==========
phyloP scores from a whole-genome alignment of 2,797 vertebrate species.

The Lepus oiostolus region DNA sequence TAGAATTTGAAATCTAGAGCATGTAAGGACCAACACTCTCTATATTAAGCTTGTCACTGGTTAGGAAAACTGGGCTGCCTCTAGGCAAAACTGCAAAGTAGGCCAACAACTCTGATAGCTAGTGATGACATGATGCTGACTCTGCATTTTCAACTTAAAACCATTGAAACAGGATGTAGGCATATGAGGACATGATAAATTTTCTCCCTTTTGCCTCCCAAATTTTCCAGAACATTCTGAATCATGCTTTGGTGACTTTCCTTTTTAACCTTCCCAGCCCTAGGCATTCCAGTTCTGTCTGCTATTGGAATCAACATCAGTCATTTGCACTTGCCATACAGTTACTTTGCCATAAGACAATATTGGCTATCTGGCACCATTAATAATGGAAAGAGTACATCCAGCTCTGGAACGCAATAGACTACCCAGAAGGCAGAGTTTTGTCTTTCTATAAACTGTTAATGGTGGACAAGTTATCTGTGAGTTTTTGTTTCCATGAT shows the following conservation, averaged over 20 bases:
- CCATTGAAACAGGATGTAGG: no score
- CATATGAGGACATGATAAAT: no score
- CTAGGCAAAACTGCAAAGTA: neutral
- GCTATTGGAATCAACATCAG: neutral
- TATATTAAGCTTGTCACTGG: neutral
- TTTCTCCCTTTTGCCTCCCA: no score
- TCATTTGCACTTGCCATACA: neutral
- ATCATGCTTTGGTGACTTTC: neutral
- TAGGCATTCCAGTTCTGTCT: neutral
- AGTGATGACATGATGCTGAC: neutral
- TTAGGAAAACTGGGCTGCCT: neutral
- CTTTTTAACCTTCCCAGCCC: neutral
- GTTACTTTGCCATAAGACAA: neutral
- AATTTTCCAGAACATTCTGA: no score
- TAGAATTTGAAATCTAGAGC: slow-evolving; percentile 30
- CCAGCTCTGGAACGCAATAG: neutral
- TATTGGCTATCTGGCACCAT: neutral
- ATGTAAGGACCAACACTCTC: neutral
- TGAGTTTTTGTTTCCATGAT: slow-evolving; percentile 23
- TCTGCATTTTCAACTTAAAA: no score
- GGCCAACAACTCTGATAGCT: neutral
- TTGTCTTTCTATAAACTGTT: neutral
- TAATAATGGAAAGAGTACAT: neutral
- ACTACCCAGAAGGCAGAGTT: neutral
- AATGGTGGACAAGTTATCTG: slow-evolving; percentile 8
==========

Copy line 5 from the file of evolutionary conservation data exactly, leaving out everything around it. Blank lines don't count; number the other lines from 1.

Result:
- CTAGGCAAAACTGCAAAGTA: neutral